Total assets on Dec. 31, 1967: $25,631 (that’s $168,596 in today’s money). 1968 dues: $17.50, including the $1 Grand Lodge assessment. Junior Past Master Albert M. Pines was feted February 18 at Short Hills Caterers ($11.50 per person). 44th Anniversary Dinner-Dance at Richfield Regency Caterers on May 22. Met game on June 19. Picnic September 15 in Warinanco Park. The lodge’s major accomplishment of 1968 was its establishment of a blood bank. Sid served as Chaplain that year, his first full year in Masonry.

A booklet even smaller than the trestleboard was the lodge membership roster, like this one from 1962. Junior Warden Stan Glasser is still around; I chatted with him at a recent meeting of our Consistory. (New Jersey Consistory is the oldest Scottish Rite Consistory in New Jersey, chartered in 1867. It met in Newark when Stan and my grandfather joined, then was moved to Livingston in 1972, then to Lincoln Park in 1977, and this month it relocates yet again, this time to Union.)

And speaking of New Jersey Consistory, here is that aforementioned diploma issued May 18, 1968. Just as my grandfather’s first entrance into the lodge was 30 years before my own, so too was his initiation into the AASR. Thirty years almost to the day. Actually this copy of the diploma is what used to be the traveling paper, folded and protected in a wallet, used for identification when visiting other Scottish Rite bodies. The actual diploma (heavy paper, embossed seal, suitable for framing, etc.) remains unfound.

There were a few non-Masonic papers and objects inside the Bances box that stand out. The sterling silver kiddish cup is out of place. The Morgan silver dollar (1884, New Orleans) is an entirely typical, predictable item to find among personal effects in my family...

... but the handgun permit and sales receipt for a Colt .38 Special are not. The late ’60s was a violent time. Acres of Newark remain vacant today, 43 years after the riots of the summer of 1967. That was my family’s hometown, and while they had moved out before Newark began its rapid decay, they still resided and worked not too far away. The sales receipt for this revolver is dated April 4, 1968, coincidentally the day Martin Luther King was murdered, which precipitated more rioting.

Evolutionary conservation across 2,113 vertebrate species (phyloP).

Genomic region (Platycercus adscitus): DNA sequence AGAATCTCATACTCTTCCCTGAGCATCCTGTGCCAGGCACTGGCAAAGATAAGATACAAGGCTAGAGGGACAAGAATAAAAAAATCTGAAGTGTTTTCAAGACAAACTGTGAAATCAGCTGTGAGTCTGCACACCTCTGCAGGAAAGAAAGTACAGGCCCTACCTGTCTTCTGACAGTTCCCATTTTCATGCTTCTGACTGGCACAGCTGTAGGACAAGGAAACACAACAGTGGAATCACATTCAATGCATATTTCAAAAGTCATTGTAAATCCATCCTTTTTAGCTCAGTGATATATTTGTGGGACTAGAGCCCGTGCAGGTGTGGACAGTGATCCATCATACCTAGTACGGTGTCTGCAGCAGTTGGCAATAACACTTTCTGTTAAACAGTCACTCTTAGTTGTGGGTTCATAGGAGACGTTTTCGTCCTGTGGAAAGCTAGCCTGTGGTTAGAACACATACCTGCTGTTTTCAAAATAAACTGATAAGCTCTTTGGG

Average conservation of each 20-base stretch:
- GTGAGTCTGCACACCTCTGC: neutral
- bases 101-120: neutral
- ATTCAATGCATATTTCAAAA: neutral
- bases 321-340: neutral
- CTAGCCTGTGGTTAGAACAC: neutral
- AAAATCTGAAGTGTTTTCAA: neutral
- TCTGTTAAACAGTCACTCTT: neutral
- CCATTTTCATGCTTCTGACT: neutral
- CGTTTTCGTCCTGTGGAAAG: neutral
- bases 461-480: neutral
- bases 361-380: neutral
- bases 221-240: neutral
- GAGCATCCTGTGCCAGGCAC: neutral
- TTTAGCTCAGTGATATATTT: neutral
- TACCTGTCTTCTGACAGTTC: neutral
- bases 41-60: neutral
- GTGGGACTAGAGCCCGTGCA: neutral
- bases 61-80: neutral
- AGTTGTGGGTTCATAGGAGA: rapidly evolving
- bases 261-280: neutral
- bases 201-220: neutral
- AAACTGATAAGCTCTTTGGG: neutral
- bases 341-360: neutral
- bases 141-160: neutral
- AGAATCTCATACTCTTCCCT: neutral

But the Masonic journey of the late W. Sid begins with this letter from W. Joseph Bernstein, Secretary of Mt. Nebo Lodge No. 248. Dated January 24, 1967, it informs its happy recipient that his EA° would be Monday, February 13, and that the $200 balance of his initiation fee will be accepted that night. That $200 is in addition to whatever deposit accompanied the petition for membership. If the complete initiaton fee totaled $250, that would equal $1,644 in today’s money. Has your lodge kept up with inflation?

Perhaps more mementos will be found in the house. My grandfather smoked a brand of Havanas called Gold Label. I remain hopeful that a Past Master’s jewel has yet to be discovered in one of those boxes.

1 comment:

Anon_e_mouse said...

Interesting finds, Jay. Unfortunately, I've been told that my grandfather's Masonic mementos were destroyed (by my disapproving mother) after he passed away, but it was my great-uncle Chris Conklin who signed my petition back in 1980 and who had the greatest influence on my life (both Masonic and otherwise), and I am pleased to say that I have his mementos, including his Masonic bible, his Chapter "penny" - in his case a half-shekel of silver, as was the tradition of Poughkeepsie Chapter at the time - and his certificate as a "Meritorious Companion". Treasures indeed.